Next-generation hospitality company Airbnb has been running an old-fashioned hospitality promotion to try to grab a bigger slice of the rental market in traditional resort areas.
This October, the lodging-rental company has been touting a deal that reads like this: “First-time Airbnb guests get $100* off homes in 13 of North America’s best ski destinations when you book by Oct 29.”
What’s notable about the promotion is that it isn’t aimed at Airbnb’s stereotypical listing of an urban property where the host lives on-site.
The deal aims to drum up business at traditional resort spots worldwide — in this case, ski destinations like Aspen, Jackson Hole, Stowe, and Whistler.
The promotion suggests how the company thinks about the market. It thinks in terms of geography rather than demography.
Airbnb defines the market difference as traditional resort spots versus urban or suburban areas, instead of as professionally-managed listings versus self-managed ones. It has its teams looking at activity in areas such as Bali, Cape Cod, Hawaii, Provence, and so forth with a separate approach to the ones looking after, say, Paris.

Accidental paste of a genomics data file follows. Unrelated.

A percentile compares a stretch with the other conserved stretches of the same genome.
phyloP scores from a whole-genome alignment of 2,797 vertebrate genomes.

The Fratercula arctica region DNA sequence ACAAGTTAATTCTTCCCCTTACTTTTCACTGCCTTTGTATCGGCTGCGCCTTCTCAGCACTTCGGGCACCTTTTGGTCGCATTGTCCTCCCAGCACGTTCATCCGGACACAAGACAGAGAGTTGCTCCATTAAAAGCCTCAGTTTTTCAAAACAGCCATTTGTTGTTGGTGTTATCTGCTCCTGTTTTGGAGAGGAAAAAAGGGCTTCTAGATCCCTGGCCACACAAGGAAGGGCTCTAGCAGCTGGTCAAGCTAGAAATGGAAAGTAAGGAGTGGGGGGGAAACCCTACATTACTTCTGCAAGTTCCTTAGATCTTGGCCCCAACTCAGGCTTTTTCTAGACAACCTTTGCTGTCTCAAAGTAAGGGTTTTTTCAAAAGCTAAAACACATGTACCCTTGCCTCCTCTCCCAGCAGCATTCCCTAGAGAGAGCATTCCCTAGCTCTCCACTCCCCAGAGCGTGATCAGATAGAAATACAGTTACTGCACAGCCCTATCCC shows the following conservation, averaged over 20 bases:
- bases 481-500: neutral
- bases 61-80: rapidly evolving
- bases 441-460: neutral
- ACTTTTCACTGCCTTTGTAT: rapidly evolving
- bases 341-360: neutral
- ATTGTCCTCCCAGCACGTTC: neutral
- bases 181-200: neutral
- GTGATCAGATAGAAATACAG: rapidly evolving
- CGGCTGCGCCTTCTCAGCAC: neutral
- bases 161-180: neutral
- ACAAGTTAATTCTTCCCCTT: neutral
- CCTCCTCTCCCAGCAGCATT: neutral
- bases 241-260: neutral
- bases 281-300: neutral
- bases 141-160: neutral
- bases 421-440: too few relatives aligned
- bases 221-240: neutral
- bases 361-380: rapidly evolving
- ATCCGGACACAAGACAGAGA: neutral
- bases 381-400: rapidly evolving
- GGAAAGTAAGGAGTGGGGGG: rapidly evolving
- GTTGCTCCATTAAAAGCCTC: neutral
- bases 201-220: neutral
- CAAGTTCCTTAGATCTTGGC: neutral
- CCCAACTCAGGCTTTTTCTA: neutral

Michael Endelman, who helps lead Airbnb’s North American vacation rentals team, recently sat down with Tnooz to offer a wide-angle shot of the company’s approach.
A couple of years ago, Airbnb realized that resort areas have a different type of host and a different type of guest, he says. So it created a “sub-team” to better serve resort areas. They tweak the company’s product and marketing to gain share, with a goal of quadrupling its nearly half-a-million resort area listings.
Airbnb estimates that close to 70% of its property managers in vacation rental markets have fewer than 10 listings. These are typically small local businesses, says Endelman, rather than big property management companies. He adds:
“This typical host profile fits well within Airbnb’s brand values. They contribute to the local economy and they have the ability to act as local ambassadors to guests.”
Read rest of the article at Tnooz